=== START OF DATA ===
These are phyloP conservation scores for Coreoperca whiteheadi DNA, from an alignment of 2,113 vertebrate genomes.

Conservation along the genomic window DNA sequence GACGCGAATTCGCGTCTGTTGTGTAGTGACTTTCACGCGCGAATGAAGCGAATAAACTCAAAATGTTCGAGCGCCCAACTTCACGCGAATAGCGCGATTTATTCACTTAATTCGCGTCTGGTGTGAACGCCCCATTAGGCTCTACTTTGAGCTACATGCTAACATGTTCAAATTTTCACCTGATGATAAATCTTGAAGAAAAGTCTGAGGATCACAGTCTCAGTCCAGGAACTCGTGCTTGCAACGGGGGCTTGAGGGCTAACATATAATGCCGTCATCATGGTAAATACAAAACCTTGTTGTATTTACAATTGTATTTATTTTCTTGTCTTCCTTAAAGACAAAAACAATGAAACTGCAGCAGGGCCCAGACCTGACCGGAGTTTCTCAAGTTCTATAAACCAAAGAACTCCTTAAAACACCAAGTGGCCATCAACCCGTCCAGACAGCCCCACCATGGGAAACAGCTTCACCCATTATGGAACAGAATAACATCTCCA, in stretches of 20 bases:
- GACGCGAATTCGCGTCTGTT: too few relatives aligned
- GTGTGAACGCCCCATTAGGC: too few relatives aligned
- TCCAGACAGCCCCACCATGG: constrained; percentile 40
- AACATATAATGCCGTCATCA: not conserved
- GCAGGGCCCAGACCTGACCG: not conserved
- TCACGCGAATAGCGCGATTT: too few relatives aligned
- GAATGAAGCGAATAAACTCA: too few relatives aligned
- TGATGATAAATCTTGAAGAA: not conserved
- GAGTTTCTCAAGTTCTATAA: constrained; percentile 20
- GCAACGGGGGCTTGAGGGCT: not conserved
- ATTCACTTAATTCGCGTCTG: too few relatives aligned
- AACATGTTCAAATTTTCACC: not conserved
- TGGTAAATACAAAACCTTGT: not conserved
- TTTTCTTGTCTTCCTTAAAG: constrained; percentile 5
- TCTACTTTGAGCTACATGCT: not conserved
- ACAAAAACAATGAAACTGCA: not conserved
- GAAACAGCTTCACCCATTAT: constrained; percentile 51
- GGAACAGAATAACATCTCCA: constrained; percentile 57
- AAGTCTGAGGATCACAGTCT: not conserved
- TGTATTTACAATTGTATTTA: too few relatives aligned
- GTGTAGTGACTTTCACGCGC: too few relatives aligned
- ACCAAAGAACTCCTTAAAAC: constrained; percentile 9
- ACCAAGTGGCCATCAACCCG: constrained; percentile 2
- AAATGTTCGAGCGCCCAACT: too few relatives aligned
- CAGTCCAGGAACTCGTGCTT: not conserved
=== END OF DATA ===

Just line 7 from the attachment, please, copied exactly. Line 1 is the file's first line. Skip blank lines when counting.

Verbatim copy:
- GCAGGGCCCAGACCTGACCG: not conserved